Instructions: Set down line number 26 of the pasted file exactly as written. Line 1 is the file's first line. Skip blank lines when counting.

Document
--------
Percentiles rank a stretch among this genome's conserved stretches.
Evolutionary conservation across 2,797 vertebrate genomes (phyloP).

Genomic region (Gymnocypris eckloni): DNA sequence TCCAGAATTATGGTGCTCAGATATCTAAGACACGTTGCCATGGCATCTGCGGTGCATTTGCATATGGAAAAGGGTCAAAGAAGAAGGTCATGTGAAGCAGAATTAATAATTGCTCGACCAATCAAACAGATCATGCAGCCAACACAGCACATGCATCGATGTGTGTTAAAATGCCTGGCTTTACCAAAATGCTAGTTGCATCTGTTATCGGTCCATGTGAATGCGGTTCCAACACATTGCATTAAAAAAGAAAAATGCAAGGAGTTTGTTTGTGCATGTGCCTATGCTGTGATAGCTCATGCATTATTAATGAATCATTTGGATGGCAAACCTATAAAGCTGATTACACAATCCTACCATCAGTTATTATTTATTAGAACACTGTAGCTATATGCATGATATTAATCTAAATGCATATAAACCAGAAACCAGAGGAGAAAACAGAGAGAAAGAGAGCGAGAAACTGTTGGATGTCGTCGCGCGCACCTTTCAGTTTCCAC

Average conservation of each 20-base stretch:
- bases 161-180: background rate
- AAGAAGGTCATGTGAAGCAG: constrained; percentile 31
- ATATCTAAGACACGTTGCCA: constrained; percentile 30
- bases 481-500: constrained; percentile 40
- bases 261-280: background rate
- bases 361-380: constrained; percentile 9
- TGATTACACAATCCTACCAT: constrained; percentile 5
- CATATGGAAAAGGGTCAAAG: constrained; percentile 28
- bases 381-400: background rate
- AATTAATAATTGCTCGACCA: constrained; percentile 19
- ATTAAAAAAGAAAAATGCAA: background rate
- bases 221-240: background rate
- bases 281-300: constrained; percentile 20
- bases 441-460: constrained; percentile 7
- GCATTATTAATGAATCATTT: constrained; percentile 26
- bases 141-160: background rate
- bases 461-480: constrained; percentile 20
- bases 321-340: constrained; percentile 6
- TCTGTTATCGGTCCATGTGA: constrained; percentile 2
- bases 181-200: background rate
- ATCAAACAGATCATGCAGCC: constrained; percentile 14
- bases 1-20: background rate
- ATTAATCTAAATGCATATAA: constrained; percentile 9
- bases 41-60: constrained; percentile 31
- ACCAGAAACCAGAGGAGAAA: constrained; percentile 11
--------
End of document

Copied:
- bases 1-20: background rate